I write regarding the shocking bus service cuts which Derbyshire County Council are proposing to save money as a result of cuts in funding from central government.
I now live in Sheffield, but grew up in rural Derbyshire and have not forgotten what a lifeline the local bus services felt like in being able to get out and about as a teenager starting to find my own place in the world. It is not a county well-served by train lines following the Beeching cuts of the 1960s, thus making the buses even more vital.
Derbyshire and in particular the Peak District is an area whose many local businesses rely heavily on tourist trade, and these proposed cutbacks will surely have a devastating effect on them.
If they go ahead, then those like me who don’t drive by choice (or prefer to leave the car at home unless really necessary) can kiss goodbye to being able to wake up at the weekend, see it’s a nice day, and spontaneously deciding on nipping out for a family day trip to a nice Derbyshire country village.
And the cafes, gift shops and tourist attractions in this hypothetical village can consequently kiss goodbye to my money ending up in their tills. Instead, a network of ten minibuses serving the entire county to enable residents who are unable or unwilling to drive a car to get to essential doctors’ appointments and shopping trips via a pre-booked place.
This much less desirable replacement system would only save three quarter of the current costs spent on public transport.
At the time of writing the council’s own website, on the ‘Sustainable Travel and Smarter Choices’ section states that “We want to help you think about transport and help you move towards more sustainable travel options such as walking, cycling, public transport and car sharing. We ask people who live and work in the county, or who just visit, to think twice about their travel choices and to consider more sustainable travel options such as those listed above,” before going on to list the various health, financial and environmental benefits that this will give to them.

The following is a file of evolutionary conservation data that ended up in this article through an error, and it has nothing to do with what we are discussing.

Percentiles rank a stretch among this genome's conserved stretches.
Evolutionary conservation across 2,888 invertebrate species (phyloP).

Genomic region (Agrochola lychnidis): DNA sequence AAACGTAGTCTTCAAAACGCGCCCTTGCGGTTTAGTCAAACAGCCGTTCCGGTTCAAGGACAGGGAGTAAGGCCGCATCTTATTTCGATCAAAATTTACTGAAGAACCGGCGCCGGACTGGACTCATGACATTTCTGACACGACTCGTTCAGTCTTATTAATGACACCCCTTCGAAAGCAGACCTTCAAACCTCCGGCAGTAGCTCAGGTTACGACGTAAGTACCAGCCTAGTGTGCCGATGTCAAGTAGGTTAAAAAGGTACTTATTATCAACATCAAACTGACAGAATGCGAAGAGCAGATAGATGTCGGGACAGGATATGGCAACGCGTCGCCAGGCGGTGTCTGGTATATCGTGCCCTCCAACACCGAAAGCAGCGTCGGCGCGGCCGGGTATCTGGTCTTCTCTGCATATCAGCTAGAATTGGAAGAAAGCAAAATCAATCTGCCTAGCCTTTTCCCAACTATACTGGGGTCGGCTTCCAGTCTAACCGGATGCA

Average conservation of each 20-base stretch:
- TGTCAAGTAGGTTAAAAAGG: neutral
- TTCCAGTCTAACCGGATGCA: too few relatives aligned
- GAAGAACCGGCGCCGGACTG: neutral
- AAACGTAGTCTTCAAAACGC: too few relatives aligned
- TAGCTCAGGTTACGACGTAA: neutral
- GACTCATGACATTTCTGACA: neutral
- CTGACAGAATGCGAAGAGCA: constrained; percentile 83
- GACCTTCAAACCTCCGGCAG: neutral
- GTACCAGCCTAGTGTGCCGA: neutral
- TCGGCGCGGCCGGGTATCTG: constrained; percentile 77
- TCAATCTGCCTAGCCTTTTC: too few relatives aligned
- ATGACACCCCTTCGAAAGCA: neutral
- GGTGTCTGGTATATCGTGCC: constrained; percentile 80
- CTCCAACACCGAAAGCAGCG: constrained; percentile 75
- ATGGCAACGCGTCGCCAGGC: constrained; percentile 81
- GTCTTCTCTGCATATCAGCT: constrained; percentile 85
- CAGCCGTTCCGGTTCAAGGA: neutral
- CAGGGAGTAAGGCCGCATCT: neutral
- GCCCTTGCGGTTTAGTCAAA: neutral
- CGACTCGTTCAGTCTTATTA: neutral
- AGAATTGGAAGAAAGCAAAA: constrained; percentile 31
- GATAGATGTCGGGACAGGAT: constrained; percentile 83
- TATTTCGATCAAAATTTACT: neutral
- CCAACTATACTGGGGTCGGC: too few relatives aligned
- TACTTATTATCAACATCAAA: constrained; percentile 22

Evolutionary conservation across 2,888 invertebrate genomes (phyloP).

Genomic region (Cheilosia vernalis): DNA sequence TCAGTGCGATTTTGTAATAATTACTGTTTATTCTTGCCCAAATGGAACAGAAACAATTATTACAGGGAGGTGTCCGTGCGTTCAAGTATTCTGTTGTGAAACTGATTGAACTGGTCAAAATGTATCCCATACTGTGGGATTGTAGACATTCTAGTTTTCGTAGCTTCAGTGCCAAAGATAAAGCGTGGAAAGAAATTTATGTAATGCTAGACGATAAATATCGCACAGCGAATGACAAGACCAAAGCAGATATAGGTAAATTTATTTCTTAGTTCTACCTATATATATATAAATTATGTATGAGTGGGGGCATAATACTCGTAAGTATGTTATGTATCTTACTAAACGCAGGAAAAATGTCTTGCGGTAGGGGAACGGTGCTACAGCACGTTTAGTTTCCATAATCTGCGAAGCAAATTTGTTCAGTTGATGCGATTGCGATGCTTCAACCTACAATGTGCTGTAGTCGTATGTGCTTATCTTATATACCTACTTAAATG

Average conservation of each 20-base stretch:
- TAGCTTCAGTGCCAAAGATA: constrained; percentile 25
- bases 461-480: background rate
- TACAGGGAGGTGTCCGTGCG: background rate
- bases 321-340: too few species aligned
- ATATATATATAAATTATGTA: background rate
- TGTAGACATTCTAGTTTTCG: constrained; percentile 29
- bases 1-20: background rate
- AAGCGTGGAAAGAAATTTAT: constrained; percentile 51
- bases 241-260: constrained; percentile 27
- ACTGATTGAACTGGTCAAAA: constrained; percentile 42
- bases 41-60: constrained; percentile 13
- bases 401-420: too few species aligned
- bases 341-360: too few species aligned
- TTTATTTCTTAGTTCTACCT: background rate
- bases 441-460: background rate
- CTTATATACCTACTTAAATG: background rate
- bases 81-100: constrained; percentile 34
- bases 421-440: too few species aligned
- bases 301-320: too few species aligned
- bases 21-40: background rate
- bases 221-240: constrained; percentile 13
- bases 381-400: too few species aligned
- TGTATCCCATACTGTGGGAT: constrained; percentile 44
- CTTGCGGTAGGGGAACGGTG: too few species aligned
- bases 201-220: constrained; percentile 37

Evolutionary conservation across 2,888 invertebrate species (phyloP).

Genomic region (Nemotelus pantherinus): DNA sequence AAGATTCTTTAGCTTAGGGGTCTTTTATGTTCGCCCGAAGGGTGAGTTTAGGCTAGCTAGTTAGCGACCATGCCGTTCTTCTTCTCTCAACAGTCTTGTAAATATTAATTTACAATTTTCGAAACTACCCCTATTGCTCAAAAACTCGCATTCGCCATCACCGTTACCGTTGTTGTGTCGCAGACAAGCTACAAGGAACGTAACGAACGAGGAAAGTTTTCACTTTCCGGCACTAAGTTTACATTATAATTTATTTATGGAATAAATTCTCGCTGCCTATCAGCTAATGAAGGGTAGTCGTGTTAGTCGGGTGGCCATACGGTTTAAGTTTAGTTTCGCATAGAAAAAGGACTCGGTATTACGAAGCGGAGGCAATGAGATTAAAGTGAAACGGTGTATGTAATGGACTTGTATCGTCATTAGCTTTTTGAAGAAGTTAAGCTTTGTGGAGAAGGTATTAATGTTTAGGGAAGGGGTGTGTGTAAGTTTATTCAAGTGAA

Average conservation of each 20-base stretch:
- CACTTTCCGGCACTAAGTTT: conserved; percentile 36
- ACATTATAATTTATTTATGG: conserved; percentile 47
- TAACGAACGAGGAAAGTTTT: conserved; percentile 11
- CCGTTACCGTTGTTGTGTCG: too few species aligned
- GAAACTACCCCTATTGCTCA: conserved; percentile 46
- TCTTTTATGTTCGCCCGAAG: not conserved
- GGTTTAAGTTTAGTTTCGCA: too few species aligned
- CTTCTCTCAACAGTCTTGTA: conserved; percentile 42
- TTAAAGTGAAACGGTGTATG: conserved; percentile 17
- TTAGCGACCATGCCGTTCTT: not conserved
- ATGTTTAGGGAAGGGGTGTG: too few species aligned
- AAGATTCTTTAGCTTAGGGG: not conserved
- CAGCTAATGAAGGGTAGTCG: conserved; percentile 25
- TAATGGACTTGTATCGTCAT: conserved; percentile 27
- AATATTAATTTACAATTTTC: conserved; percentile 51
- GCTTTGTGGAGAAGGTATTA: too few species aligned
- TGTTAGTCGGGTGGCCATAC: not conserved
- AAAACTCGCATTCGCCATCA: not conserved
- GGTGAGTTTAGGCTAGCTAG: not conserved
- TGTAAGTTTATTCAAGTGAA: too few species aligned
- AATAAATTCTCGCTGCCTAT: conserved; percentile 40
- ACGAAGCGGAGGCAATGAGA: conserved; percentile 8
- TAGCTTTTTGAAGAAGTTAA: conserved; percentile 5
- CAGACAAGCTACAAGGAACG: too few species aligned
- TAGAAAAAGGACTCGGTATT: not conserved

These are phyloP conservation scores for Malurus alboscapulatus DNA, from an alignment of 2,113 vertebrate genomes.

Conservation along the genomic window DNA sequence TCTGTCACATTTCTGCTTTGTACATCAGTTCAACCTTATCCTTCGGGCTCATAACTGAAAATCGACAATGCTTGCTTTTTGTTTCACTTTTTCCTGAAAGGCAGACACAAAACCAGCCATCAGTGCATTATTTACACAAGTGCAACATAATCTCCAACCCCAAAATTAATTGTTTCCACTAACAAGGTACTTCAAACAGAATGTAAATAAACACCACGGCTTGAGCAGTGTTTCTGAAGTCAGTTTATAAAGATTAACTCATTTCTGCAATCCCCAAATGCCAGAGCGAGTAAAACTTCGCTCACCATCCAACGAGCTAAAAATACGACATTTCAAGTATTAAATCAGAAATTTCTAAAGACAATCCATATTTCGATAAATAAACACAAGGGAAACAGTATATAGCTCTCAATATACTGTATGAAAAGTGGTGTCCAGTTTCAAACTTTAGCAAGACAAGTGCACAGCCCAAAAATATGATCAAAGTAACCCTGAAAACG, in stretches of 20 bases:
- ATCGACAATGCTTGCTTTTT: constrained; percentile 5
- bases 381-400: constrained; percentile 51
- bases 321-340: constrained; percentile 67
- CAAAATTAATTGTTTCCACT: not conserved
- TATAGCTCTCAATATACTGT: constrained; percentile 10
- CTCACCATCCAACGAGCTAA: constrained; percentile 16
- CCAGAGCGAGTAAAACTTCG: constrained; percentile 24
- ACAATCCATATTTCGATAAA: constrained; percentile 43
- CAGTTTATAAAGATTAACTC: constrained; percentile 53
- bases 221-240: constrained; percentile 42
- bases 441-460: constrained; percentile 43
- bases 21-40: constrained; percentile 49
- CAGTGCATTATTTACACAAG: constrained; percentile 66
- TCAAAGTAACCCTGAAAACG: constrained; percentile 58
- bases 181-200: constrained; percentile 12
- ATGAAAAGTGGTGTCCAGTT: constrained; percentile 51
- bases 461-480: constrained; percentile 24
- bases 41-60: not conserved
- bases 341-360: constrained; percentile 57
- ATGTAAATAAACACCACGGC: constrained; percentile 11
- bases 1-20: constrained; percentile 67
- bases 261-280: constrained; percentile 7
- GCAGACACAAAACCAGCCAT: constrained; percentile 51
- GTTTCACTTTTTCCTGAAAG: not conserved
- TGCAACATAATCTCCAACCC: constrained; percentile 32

The proposed cutbacks will seriously undermine their own agenda, to the point where it’s a little embarrassing for it all actually to still be there in black and white online at the same time as this destructive public transport consultation. In a world facing environmental pressures like never before, cutting public transport in this way is an immoral move by the council and would only serve to increase accidents, traffic jams and pollution on Derbyshire’s roads.
These measures will surely help to turn rural areas of Derbyshire into a millionaire’s playground, forcing ordinary local residents to up sticks and move to the cities to be able to live within walking distance of their employment - it’ll be the 19th century all over again. And will lead to similar tensions that are currently experienced in Cornwall, with four-by-four driving, quilted jacketed nouveaux-riche colonising the county by buying up property as weekend holiday homes, forcing locals out of the property market.
Pulling subsidy from public transport services county-wide is not the answer to the class warfare being inflicted on the ordinary working folk of Derbyshire by their own government.
The faux-austerity measures currently in place are an entirely ideologically driven agenda, which - as figures released this week show - is not even doing anything towards the stated aim of reducing the country’s deficit.
Neither is it fair to potentially put hundreds of hard-working bus drivers out of work, thus increasing that deficit further by (a) wiping the amount of income tax that comes out of all their collective earnings and (b) having to support them all with jobseeker’s allowance. Demolishing Derbyshire’s public transport network leaving the elderly, disabled and young stranded in remote rural villages is not the appropriate actions of a supposedly civilised society, and I would urge anyone who uses public transport in the county to fill out the consultation survey either online or on printed copies available at another vital local service, public libraries, before the deadline of April 24.
And to Derbyshire County Council I would say unless they want to be viewed by our descendants with the same reputation for short-sightedness now universally conferred on Dr Richard Beeching, please think again about what they are proposing.